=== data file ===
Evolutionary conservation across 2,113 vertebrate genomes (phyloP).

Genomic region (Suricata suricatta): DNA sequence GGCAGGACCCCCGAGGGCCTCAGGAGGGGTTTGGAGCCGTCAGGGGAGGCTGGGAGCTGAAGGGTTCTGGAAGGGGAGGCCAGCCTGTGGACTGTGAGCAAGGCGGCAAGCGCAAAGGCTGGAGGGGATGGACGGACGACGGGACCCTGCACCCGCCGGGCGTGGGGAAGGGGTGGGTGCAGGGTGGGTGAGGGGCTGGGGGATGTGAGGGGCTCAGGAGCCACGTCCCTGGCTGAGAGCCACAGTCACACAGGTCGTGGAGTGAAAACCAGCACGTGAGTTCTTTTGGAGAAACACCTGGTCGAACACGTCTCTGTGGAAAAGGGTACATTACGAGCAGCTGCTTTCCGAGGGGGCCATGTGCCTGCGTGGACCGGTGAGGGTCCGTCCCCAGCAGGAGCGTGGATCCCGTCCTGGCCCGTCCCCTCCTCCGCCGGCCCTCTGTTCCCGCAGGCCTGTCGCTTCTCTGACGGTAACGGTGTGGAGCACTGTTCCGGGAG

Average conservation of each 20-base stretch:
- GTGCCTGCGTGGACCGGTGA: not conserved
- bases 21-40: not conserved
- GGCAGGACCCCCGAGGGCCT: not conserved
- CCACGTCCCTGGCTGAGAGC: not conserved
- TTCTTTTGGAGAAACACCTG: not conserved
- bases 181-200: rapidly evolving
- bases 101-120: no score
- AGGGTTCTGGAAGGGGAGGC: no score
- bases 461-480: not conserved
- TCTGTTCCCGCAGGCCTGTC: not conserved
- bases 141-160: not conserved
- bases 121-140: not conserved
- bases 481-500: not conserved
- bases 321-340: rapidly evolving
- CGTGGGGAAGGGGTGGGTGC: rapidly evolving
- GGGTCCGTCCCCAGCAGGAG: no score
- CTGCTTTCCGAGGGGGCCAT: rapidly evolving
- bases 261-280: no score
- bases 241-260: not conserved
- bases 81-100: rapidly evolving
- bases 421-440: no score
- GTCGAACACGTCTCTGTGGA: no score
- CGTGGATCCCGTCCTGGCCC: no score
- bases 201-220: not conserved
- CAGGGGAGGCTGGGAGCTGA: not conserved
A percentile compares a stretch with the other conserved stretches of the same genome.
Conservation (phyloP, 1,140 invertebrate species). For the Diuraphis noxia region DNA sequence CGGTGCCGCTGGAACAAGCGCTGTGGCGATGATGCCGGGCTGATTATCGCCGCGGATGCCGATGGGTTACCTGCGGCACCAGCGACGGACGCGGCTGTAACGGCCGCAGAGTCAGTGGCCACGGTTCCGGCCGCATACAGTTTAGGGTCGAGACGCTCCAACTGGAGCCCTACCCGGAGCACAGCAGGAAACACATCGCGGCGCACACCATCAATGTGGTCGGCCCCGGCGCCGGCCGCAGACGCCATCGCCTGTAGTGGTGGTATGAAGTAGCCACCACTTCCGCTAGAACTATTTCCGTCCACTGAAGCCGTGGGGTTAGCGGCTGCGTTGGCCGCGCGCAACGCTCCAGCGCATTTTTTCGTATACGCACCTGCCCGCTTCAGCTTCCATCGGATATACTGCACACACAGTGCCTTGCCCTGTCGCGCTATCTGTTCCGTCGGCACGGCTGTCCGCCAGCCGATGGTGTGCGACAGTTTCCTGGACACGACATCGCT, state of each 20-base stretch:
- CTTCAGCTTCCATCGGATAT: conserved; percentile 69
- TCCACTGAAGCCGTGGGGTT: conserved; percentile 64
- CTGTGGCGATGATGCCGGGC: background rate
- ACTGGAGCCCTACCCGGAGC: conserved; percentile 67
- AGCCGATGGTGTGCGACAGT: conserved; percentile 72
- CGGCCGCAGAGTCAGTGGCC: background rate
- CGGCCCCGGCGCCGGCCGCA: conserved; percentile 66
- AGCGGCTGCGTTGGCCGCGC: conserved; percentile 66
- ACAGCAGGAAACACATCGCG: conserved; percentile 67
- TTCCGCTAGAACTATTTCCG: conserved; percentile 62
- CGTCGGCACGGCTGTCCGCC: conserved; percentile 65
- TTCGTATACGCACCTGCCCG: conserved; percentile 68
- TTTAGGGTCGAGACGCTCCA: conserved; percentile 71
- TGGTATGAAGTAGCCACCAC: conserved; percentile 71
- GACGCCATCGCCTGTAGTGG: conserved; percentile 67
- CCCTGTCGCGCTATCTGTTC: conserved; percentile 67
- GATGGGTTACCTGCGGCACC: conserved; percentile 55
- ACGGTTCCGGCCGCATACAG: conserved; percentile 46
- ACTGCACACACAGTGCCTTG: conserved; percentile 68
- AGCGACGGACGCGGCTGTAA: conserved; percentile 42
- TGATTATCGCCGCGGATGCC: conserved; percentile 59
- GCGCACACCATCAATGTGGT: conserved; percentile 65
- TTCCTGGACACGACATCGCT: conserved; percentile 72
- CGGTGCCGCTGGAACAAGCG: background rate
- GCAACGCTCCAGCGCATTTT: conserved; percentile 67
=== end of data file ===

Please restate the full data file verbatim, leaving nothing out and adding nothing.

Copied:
Evolutionary conservation across 2,113 vertebrate genomes (phyloP).

Genomic region (Suricata suricatta): DNA sequence GGCAGGACCCCCGAGGGCCTCAGGAGGGGTTTGGAGCCGTCAGGGGAGGCTGGGAGCTGAAGGGTTCTGGAAGGGGAGGCCAGCCTGTGGACTGTGAGCAAGGCGGCAAGCGCAAAGGCTGGAGGGGATGGACGGACGACGGGACCCTGCACCCGCCGGGCGTGGGGAAGGGGTGGGTGCAGGGTGGGTGAGGGGCTGGGGGATGTGAGGGGCTCAGGAGCCACGTCCCTGGCTGAGAGCCACAGTCACACAGGTCGTGGAGTGAAAACCAGCACGTGAGTTCTTTTGGAGAAACACCTGGTCGAACACGTCTCTGTGGAAAAGGGTACATTACGAGCAGCTGCTTTCCGAGGGGGCCATGTGCCTGCGTGGACCGGTGAGGGTCCGTCCCCAGCAGGAGCGTGGATCCCGTCCTGGCCCGTCCCCTCCTCCGCCGGCCCTCTGTTCCCGCAGGCCTGTCGCTTCTCTGACGGTAACGGTGTGGAGCACTGTTCCGGGAG

Average conservation of each 20-base stretch:
- GTGCCTGCGTGGACCGGTGA: not conserved
- bases 21-40: not conserved
- GGCAGGACCCCCGAGGGCCT: not conserved
- CCACGTCCCTGGCTGAGAGC: not conserved
- TTCTTTTGGAGAAACACCTG: not conserved
- bases 181-200: rapidly evolving
- bases 101-120: no score
- AGGGTTCTGGAAGGGGAGGC: no score
- bases 461-480: not conserved
- TCTGTTCCCGCAGGCCTGTC: not conserved
- bases 141-160: not conserved
- bases 121-140: not conserved
- bases 481-500: not conserved
- bases 321-340: rapidly evolving
- CGTGGGGAAGGGGTGGGTGC: rapidly evolving
- GGGTCCGTCCCCAGCAGGAG: no score
- CTGCTTTCCGAGGGGGCCAT: rapidly evolving
- bases 261-280: no score
- bases 241-260: not conserved
- bases 81-100: rapidly evolving
- bases 421-440: no score
- GTCGAACACGTCTCTGTGGA: no score
- CGTGGATCCCGTCCTGGCCC: no score
- bases 201-220: not conserved
- CAGGGGAGGCTGGGAGCTGA: not conserved
A percentile compares a stretch with the other conserved stretches of the same genome.
Conservation (phyloP, 1,140 invertebrate species). For the Diuraphis noxia region DNA sequence CGGTGCCGCTGGAACAAGCGCTGTGGCGATGATGCCGGGCTGATTATCGCCGCGGATGCCGATGGGTTACCTGCGGCACCAGCGACGGACGCGGCTGTAACGGCCGCAGAGTCAGTGGCCACGGTTCCGGCCGCATACAGTTTAGGGTCGAGACGCTCCAACTGGAGCCCTACCCGGAGCACAGCAGGAAACACATCGCGGCGCACACCATCAATGTGGTCGGCCCCGGCGCCGGCCGCAGACGCCATCGCCTGTAGTGGTGGTATGAAGTAGCCACCACTTCCGCTAGAACTATTTCCGTCCACTGAAGCCGTGGGGTTAGCGGCTGCGTTGGCCGCGCGCAACGCTCCAGCGCATTTTTTCGTATACGCACCTGCCCGCTTCAGCTTCCATCGGATATACTGCACACACAGTGCCTTGCCCTGTCGCGCTATCTGTTCCGTCGGCACGGCTGTCCGCCAGCCGATGGTGTGCGACAGTTTCCTGGACACGACATCGCT, state of each 20-base stretch:
- CTTCAGCTTCCATCGGATAT: conserved; percentile 69
- TCCACTGAAGCCGTGGGGTT: conserved; percentile 64
- CTGTGGCGATGATGCCGGGC: background rate
- ACTGGAGCCCTACCCGGAGC: conserved; percentile 67
- AGCCGATGGTGTGCGACAGT: conserved; percentile 72
- CGGCCGCAGAGTCAGTGGCC: background rate
- CGGCCCCGGCGCCGGCCGCA: conserved; percentile 66
- AGCGGCTGCGTTGGCCGCGC: conserved; percentile 66
- ACAGCAGGAAACACATCGCG: conserved; percentile 67
- TTCCGCTAGAACTATTTCCG: conserved; percentile 62
- CGTCGGCACGGCTGTCCGCC: conserved; percentile 65
- TTCGTATACGCACCTGCCCG: conserved; percentile 68
- TTTAGGGTCGAGACGCTCCA: conserved; percentile 71
- TGGTATGAAGTAGCCACCAC: conserved; percentile 71
- GACGCCATCGCCTGTAGTGG: conserved; percentile 67
- CCCTGTCGCGCTATCTGTTC: conserved; percentile 67
- GATGGGTTACCTGCGGCACC: conserved; percentile 55
- ACGGTTCCGGCCGCATACAG: conserved; percentile 46
- ACTGCACACACAGTGCCTTG: conserved; percentile 68
- AGCGACGGACGCGGCTGTAA: conserved; percentile 42
- TGATTATCGCCGCGGATGCC: conserved; percentile 59
- GCGCACACCATCAATGTGGT: conserved; percentile 65
- TTCCTGGACACGACATCGCT: conserved; percentile 72
- CGGTGCCGCTGGAACAAGCG: background rate
- GCAACGCTCCAGCGCATTTT: conserved; percentile 67